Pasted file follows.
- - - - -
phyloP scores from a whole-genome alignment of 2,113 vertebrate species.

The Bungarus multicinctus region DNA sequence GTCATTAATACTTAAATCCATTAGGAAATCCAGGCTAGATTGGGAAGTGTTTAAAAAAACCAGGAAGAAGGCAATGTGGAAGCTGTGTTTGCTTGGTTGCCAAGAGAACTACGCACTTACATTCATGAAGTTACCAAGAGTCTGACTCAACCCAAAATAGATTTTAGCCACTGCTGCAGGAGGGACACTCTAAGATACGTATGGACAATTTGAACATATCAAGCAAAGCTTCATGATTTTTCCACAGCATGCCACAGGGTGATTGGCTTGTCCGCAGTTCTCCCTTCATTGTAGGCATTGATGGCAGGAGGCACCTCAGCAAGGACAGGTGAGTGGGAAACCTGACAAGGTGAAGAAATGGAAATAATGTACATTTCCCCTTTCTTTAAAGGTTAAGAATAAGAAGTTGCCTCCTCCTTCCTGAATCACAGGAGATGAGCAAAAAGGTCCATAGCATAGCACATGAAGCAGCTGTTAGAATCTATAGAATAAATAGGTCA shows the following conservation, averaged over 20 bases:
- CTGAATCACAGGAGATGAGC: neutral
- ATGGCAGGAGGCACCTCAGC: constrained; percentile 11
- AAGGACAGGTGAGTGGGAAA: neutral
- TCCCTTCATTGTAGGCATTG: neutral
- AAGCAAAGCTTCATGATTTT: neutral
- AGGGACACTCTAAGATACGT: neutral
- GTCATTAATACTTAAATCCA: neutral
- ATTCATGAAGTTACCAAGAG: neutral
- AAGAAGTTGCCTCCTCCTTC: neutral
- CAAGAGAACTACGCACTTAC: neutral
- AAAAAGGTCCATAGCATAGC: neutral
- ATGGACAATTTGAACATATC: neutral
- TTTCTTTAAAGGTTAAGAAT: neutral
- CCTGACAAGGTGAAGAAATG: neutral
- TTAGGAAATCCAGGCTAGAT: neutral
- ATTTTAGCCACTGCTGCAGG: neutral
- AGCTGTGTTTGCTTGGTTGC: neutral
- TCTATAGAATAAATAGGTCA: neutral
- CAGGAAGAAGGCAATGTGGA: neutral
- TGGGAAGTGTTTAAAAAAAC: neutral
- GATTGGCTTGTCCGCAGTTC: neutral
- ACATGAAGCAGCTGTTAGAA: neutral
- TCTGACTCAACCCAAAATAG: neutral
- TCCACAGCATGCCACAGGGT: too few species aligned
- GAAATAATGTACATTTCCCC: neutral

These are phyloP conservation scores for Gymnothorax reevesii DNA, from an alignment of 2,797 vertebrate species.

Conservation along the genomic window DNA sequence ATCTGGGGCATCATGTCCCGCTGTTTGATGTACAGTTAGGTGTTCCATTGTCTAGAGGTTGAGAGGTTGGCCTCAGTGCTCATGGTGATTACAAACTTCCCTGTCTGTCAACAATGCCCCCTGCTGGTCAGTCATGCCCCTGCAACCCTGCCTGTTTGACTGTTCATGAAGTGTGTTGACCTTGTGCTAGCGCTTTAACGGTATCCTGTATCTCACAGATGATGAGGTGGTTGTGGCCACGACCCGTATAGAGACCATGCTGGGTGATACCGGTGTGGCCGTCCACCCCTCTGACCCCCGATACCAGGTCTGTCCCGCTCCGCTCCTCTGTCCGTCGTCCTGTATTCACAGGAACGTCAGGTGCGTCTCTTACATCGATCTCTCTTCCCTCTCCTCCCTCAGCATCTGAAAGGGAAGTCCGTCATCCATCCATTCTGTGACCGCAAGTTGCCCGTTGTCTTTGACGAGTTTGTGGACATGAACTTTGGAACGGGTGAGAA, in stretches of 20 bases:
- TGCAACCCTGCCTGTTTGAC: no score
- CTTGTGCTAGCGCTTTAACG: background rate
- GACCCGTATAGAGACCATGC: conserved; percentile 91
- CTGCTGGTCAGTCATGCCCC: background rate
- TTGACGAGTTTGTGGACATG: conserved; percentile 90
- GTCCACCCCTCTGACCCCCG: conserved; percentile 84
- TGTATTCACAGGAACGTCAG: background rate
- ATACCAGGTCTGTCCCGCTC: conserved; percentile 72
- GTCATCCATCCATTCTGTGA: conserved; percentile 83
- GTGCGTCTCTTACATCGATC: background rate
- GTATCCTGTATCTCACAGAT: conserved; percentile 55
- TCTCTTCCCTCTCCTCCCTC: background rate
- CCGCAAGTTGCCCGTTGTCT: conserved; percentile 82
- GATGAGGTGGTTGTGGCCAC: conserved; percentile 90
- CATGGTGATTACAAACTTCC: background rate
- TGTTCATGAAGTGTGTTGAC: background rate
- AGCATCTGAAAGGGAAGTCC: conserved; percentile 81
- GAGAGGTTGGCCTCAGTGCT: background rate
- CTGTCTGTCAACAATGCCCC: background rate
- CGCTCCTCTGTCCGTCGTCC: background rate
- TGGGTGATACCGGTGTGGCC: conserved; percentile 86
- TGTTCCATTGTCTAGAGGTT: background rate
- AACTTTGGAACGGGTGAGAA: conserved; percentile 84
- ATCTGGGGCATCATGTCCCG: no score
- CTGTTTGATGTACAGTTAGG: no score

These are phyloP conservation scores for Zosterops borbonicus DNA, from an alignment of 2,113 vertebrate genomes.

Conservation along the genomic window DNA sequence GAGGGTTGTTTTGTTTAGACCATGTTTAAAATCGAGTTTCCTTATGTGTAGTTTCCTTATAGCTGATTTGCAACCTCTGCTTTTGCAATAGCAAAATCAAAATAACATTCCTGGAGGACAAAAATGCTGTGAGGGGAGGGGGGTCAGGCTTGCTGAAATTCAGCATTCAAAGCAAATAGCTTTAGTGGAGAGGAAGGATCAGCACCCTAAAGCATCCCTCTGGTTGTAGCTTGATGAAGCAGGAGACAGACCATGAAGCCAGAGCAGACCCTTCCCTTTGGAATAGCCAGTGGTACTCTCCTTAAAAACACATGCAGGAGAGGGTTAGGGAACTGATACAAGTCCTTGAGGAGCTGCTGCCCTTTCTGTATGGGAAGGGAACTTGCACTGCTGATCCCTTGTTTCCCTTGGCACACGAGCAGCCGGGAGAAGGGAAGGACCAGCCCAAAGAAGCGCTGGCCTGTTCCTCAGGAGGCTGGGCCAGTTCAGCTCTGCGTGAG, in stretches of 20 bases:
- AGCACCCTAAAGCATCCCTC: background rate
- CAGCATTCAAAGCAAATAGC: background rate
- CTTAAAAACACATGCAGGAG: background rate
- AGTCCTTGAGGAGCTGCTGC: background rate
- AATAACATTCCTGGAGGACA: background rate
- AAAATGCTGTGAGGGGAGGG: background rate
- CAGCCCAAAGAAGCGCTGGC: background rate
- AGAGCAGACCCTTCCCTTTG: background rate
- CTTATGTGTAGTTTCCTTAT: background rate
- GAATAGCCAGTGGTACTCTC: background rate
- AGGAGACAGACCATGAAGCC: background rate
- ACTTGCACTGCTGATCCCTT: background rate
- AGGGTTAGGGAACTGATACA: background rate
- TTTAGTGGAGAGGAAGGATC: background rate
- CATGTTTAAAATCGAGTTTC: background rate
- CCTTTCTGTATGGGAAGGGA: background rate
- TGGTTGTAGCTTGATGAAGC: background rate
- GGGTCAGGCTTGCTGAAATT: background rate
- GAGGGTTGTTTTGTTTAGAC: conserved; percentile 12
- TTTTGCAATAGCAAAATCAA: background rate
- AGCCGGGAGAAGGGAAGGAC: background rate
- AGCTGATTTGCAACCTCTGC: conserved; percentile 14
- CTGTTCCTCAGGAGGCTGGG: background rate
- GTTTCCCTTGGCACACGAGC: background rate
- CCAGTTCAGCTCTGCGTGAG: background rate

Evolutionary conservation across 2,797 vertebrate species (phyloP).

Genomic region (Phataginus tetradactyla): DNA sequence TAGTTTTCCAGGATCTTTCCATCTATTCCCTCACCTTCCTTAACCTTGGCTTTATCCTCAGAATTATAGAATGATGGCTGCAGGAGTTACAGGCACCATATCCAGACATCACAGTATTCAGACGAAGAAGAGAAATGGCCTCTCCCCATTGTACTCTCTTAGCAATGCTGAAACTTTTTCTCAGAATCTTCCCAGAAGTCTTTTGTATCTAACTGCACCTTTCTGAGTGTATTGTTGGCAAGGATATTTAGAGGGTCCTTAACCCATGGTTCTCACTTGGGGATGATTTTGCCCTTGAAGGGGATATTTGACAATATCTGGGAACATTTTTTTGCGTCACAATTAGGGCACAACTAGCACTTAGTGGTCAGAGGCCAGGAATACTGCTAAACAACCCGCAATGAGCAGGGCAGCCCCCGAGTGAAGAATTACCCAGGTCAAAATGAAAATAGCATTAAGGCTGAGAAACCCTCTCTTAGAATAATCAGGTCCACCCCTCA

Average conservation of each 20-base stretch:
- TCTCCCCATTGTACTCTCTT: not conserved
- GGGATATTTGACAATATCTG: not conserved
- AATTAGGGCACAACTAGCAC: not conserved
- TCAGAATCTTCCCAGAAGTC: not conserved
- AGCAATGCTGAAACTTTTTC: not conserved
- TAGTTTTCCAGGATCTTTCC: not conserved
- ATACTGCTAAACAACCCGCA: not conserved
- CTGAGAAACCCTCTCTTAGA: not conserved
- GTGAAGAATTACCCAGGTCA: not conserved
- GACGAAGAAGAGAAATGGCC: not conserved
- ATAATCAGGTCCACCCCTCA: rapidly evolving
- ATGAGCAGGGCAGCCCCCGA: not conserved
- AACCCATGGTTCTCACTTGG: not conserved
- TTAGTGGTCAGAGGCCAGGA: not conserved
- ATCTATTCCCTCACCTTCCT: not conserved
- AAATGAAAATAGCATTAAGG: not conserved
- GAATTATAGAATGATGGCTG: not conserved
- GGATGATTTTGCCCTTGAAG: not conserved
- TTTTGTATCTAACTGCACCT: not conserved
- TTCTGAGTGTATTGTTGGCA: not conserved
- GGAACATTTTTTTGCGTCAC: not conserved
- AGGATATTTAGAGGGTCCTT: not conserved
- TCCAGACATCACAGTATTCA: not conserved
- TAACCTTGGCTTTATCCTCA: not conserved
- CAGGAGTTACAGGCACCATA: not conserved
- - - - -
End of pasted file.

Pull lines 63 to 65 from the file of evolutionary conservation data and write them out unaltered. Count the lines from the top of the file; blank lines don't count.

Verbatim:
- CAGCCCAAAGAAGCGCTGGC: background rate
- AGAGCAGACCCTTCCCTTTG: background rate
- CTTATGTGTAGTTTCCTTAT: background rate